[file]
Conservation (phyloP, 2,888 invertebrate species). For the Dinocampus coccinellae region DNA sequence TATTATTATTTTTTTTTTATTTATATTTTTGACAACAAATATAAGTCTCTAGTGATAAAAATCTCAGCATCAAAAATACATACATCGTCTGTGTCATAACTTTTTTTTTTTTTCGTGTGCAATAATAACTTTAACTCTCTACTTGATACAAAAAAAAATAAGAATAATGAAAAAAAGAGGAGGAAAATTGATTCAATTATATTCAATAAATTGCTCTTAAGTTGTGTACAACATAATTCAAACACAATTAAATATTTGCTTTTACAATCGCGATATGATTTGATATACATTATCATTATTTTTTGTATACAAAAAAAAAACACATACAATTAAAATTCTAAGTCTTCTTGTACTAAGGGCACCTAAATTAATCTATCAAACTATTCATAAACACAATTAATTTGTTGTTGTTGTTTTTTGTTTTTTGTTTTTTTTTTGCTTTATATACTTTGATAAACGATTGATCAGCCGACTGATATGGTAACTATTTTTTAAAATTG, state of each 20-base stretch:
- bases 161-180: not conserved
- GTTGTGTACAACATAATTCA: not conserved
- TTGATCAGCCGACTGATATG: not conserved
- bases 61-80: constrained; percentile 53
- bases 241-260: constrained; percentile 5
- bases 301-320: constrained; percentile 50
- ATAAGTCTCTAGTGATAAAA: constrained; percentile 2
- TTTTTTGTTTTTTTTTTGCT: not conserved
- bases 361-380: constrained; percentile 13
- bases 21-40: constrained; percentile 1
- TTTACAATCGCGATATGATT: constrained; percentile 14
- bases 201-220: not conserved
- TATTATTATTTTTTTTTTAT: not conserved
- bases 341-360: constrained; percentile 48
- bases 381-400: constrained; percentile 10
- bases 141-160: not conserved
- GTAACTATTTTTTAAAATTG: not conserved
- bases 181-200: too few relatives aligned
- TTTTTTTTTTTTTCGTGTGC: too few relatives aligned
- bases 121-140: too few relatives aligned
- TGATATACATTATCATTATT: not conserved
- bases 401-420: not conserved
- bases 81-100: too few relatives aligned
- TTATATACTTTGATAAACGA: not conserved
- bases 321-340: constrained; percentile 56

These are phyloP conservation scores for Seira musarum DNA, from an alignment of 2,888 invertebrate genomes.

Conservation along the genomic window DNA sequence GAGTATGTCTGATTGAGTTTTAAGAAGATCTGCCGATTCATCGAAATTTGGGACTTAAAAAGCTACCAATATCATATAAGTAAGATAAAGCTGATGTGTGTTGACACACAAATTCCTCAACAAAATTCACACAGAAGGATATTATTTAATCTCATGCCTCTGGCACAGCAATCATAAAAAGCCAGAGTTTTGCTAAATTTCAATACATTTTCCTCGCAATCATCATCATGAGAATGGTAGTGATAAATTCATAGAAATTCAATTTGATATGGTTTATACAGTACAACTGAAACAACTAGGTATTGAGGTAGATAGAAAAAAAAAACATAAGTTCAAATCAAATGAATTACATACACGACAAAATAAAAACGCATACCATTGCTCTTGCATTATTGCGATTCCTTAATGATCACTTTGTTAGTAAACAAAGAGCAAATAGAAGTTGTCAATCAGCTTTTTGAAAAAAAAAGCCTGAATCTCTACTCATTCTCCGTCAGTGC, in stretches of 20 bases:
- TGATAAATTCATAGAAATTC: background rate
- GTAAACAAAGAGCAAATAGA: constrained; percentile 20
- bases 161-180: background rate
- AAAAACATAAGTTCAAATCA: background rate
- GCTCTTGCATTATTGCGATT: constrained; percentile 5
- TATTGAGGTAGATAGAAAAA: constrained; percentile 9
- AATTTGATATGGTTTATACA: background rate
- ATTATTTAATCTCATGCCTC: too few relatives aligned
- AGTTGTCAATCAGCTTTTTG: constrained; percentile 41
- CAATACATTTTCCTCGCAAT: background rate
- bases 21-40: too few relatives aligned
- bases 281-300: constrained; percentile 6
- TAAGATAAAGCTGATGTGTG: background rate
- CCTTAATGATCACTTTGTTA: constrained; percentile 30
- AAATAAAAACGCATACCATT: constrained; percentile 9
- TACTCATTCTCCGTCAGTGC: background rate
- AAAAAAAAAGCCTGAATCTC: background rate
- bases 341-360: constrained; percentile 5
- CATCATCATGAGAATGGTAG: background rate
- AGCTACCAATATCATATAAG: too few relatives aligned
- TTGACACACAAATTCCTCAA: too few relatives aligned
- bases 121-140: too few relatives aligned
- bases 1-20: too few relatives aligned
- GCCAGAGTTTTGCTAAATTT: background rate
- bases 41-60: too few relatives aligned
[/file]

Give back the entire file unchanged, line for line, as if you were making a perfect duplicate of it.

Conservation (phyloP, 2,888 invertebrate species). For the Dinocampus coccinellae region DNA sequence TATTATTATTTTTTTTTTATTTATATTTTTGACAACAAATATAAGTCTCTAGTGATAAAAATCTCAGCATCAAAAATACATACATCGTCTGTGTCATAACTTTTTTTTTTTTTCGTGTGCAATAATAACTTTAACTCTCTACTTGATACAAAAAAAAATAAGAATAATGAAAAAAAGAGGAGGAAAATTGATTCAATTATATTCAATAAATTGCTCTTAAGTTGTGTACAACATAATTCAAACACAATTAAATATTTGCTTTTACAATCGCGATATGATTTGATATACATTATCATTATTTTTTGTATACAAAAAAAAAACACATACAATTAAAATTCTAAGTCTTCTTGTACTAAGGGCACCTAAATTAATCTATCAAACTATTCATAAACACAATTAATTTGTTGTTGTTGTTTTTTGTTTTTTGTTTTTTTTTTGCTTTATATACTTTGATAAACGATTGATCAGCCGACTGATATGGTAACTATTTTTTAAAATTG, state of each 20-base stretch:
- bases 161-180: not conserved
- GTTGTGTACAACATAATTCA: not conserved
- TTGATCAGCCGACTGATATG: not conserved
- bases 61-80: constrained; percentile 53
- bases 241-260: constrained; percentile 5
- bases 301-320: constrained; percentile 50
- ATAAGTCTCTAGTGATAAAA: constrained; percentile 2
- TTTTTTGTTTTTTTTTTGCT: not conserved
- bases 361-380: constrained; percentile 13
- bases 21-40: constrained; percentile 1
- TTTACAATCGCGATATGATT: constrained; percentile 14
- bases 201-220: not conserved
- TATTATTATTTTTTTTTTAT: not conserved
- bases 341-360: constrained; percentile 48
- bases 381-400: constrained; percentile 10
- bases 141-160: not conserved
- GTAACTATTTTTTAAAATTG: not conserved
- bases 181-200: too few relatives aligned
- TTTTTTTTTTTTTCGTGTGC: too few relatives aligned
- bases 121-140: too few relatives aligned
- TGATATACATTATCATTATT: not conserved
- bases 401-420: not conserved
- bases 81-100: too few relatives aligned
- TTATATACTTTGATAAACGA: not conserved
- bases 321-340: constrained; percentile 56

These are phyloP conservation scores for Seira musarum DNA, from an alignment of 2,888 invertebrate genomes.

Conservation along the genomic window DNA sequence GAGTATGTCTGATTGAGTTTTAAGAAGATCTGCCGATTCATCGAAATTTGGGACTTAAAAAGCTACCAATATCATATAAGTAAGATAAAGCTGATGTGTGTTGACACACAAATTCCTCAACAAAATTCACACAGAAGGATATTATTTAATCTCATGCCTCTGGCACAGCAATCATAAAAAGCCAGAGTTTTGCTAAATTTCAATACATTTTCCTCGCAATCATCATCATGAGAATGGTAGTGATAAATTCATAGAAATTCAATTTGATATGGTTTATACAGTACAACTGAAACAACTAGGTATTGAGGTAGATAGAAAAAAAAAACATAAGTTCAAATCAAATGAATTACATACACGACAAAATAAAAACGCATACCATTGCTCTTGCATTATTGCGATTCCTTAATGATCACTTTGTTAGTAAACAAAGAGCAAATAGAAGTTGTCAATCAGCTTTTTGAAAAAAAAAGCCTGAATCTCTACTCATTCTCCGTCAGTGC, in stretches of 20 bases:
- TGATAAATTCATAGAAATTC: background rate
- GTAAACAAAGAGCAAATAGA: constrained; percentile 20
- bases 161-180: background rate
- AAAAACATAAGTTCAAATCA: background rate
- GCTCTTGCATTATTGCGATT: constrained; percentile 5
- TATTGAGGTAGATAGAAAAA: constrained; percentile 9
- AATTTGATATGGTTTATACA: background rate
- ATTATTTAATCTCATGCCTC: too few relatives aligned
- AGTTGTCAATCAGCTTTTTG: constrained; percentile 41
- CAATACATTTTCCTCGCAAT: background rate
- bases 21-40: too few relatives aligned
- bases 281-300: constrained; percentile 6
- TAAGATAAAGCTGATGTGTG: background rate
- CCTTAATGATCACTTTGTTA: constrained; percentile 30
- AAATAAAAACGCATACCATT: constrained; percentile 9
- TACTCATTCTCCGTCAGTGC: background rate
- AAAAAAAAAGCCTGAATCTC: background rate
- bases 341-360: constrained; percentile 5
- CATCATCATGAGAATGGTAG: background rate
- AGCTACCAATATCATATAAG: too few relatives aligned
- TTGACACACAAATTCCTCAA: too few relatives aligned
- bases 121-140: too few relatives aligned
- bases 1-20: too few relatives aligned
- GCCAGAGTTTTGCTAAATTT: background rate
- bases 41-60: too few relatives aligned